Today’s letter starts with a discussion of what a resilient livelihood is, and why it is a good thing to have.
We’re also lucky to have a dispatch from our security correspondent Marcus Wynne on how the Burning Man (it’s a massive 50,000 person festival in the desert) handles security.
At the end of the letter is a very smart approach to building a “lean” dairy farm by F.W. Owen. I think being “lean” is essential to business resilience and your future success. It’s definitely worth a read.
How To Thrive: Build a Resilient Livelihood
Over the weekend in Aspen, I had some great discussions with young men and women looking for ways to build a better future for themselves. Naturally, since we live in the real world, the discussion eventually gravitated to the best ways to make a living in today’s rapidly changing environment.
In addition to specific recommendations that were unique to their circumstance, here’s one suggestion I had for them:
Don’t focus on a job, career, pension, government payment, or investment.
Instead, build yourself a resilient livelihood.
Here’s what a resilient livelihood is and why it is important.
A resilient livelihood is achieved by diversifying your income. To be resilient, you need to get your compensation from many small, and very different, sources. It’s also a livelihood where you aren’t dependent on any one source (customer, product, service, or category).
Here’s an example of a resilient livelihood from one of my favorite farmers, Sepp Holzer. Sepp sells 30-40 different products and generates a multi-million dollar income from his 40 hectare (hillside) farm. Sepp explains why this is good in his own words:
I have built ponds, terraces, and gardens, kept fish and wild cattle, I have grown mushrooms, set up an alternative tree nursery and so much more. Despite the fact that there are many different areas a farm can specialize in, it was important to me that I did not focus on any one source of income. I wanted to remain as flexible as possible, so that I would always be able to react to changing market conditions…. Over the years, this decision has been proven right again and again… Since then, I have been able to double the original size of the Krameterhof (his farm), whilst many of my critics have had to give up their farms….
The lesson here is that many small incomes from a diverse number of sources will allow you the flexibility to meet the needs of a rapidly changing or turbulent environment (farming is a very uncertain business, and Sepp was operating w/o the subsidies most farmers get).
It’s important to note that a resilient income is very different from a “robust” livelihood. A robust livelihood is income from a “safe” source or a small number of sources such as:
- A big company. A job or a pension.
- A government. A job, a pension, or a subsidy.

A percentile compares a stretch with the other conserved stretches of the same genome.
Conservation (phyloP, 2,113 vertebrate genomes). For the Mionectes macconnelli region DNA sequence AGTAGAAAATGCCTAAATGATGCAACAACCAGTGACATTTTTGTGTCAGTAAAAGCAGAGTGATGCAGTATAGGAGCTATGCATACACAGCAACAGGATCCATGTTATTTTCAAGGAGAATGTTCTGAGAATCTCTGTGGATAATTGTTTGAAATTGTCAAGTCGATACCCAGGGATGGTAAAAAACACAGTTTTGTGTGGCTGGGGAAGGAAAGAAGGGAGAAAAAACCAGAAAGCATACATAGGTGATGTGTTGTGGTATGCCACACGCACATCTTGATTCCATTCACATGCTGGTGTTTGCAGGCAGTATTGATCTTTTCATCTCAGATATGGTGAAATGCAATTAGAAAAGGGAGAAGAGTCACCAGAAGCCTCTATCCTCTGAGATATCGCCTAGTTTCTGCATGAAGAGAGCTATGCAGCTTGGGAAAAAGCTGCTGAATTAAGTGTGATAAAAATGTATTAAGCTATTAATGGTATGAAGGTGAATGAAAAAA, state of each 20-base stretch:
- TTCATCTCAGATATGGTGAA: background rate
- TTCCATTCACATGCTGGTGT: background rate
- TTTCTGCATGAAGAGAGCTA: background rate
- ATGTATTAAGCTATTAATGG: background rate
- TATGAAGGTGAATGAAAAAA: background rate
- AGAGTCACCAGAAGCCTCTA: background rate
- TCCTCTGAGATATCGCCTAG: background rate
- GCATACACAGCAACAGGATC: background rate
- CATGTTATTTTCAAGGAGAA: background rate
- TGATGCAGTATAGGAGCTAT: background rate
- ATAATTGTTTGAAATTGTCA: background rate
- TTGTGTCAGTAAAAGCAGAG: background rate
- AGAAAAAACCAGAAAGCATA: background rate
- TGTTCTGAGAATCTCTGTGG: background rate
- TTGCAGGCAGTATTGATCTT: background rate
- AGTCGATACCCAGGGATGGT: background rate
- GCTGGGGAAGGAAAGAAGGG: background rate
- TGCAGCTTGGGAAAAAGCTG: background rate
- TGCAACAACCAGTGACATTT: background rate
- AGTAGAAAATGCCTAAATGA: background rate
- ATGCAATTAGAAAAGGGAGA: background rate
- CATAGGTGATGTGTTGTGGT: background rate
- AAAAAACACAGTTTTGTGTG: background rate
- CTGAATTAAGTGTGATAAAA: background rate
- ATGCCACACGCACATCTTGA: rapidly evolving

- A financial portfolio. Hedged or in safe assets.
A robust income is pretty good at keeping you housed, fed, and clothed during normal times. However, in turbulent times, “safe” companies, governments, and financial systems can become just as vulnerable to failure as anything else.
This is a lesson that applies to communities too. We saw this with Braddock, PA and the catastrophic effects of its reliance on “safe” incomes from the steel industry.
How do you diversify your income to make it more resilient?
Explore things you can sell or do to make an income from a new source, even if you don’t need a new source of income right now. Try them out in the marketplace. Turn a hobby into a micro-business. Follow your passions and have fun.
I think you’ll be surprised by the results and you will be glad you did this in the future.
How Security at the Burning Man Works
How does an ad hoc security system work? Our security contributor Marcus Wynne did some investigation and has this report.
Problem: Resilient communities will require a resilient and innovative approach to security in an increasingly insecure environment.
Solution: Create a flexible approach to security management that supports and upholds the principles of resilience and sustainability while providing the necessary range of security to the community.
The Burning Man Festival held in the Black Rock Desert of Nevada is one of the largest intentional communities. It’s a temporary autonomous zone that, for nine days, constitutes one of the largest cities in NV with a population around 50,000.
Significant security issues for the Burning Man community:
- Search and rescue. Finding and helping lost or extremely intoxicated people. Helping those overtaken by physical demands of the high desert.
- Mediation of community conflicts. Usually drunken arguments to generator noise or out of control parties.
- Liaison with local and federal law enforcement. Burning Man falls within the purview of federal, state, county and local law enforcement on legal enforcement issues.